Pennatula phosphorea

Linnaeus, 1758

Colonies much stouter and more fleshy than other British sea-pens, up to 400 mm long. Fused autozooids form large triangular leaves arranged more or less alternately in two opposing lateral rows. Siphonozooids occur in a broad band on each side of the naked dorsal tract and a narrower band each side of the ventral tract, extending a little between the leaves but never on to them.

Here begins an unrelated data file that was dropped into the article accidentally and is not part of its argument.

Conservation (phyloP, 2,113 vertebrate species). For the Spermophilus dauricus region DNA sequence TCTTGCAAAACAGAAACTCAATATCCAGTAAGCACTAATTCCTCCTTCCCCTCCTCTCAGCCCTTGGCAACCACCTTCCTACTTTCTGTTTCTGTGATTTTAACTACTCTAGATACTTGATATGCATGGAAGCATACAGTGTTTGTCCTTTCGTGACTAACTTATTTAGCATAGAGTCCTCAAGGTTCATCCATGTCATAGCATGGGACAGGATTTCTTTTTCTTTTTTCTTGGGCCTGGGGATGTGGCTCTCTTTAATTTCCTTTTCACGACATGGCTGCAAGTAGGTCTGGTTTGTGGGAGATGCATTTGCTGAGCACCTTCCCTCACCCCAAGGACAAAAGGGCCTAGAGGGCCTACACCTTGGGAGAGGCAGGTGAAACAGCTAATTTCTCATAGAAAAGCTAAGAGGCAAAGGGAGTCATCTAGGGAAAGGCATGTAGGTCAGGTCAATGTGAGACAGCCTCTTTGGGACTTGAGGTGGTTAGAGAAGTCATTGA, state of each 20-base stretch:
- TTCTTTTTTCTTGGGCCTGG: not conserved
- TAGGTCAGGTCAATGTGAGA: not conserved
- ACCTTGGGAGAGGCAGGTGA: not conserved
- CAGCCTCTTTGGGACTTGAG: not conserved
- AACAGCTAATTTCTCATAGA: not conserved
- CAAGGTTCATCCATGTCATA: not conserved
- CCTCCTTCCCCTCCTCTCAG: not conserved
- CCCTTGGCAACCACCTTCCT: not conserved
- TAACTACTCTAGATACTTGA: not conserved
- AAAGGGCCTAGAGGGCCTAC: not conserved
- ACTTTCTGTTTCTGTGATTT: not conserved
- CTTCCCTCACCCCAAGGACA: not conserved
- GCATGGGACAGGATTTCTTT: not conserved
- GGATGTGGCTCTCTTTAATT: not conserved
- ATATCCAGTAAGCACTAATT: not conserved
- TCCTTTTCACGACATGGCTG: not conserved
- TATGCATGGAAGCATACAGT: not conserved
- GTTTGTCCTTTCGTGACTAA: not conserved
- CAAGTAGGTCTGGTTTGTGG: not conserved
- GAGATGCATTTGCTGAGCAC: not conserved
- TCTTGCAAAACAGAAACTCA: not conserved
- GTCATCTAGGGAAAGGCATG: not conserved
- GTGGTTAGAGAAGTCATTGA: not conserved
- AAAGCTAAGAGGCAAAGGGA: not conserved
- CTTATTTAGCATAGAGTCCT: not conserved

Colouration: Sclerites long and slender, deep blood-red; they are responsible for the general colour of the colony. The flesh is translucent, yellowish or pale pink; anthocodia of the autozooids white. Axis white, often bent over at its ends like a shepherd's crook.

In sandy or muddy substrata, usually in depths exceeding 10 m, probably extending into water deeper than 100 m.

Frequent to common in the North Sea and around western Scotland; no records from southern Britain. This species is widespread in the North Atlantic and the Mediterranean but its full range is uncertain due to probable confusion with other species.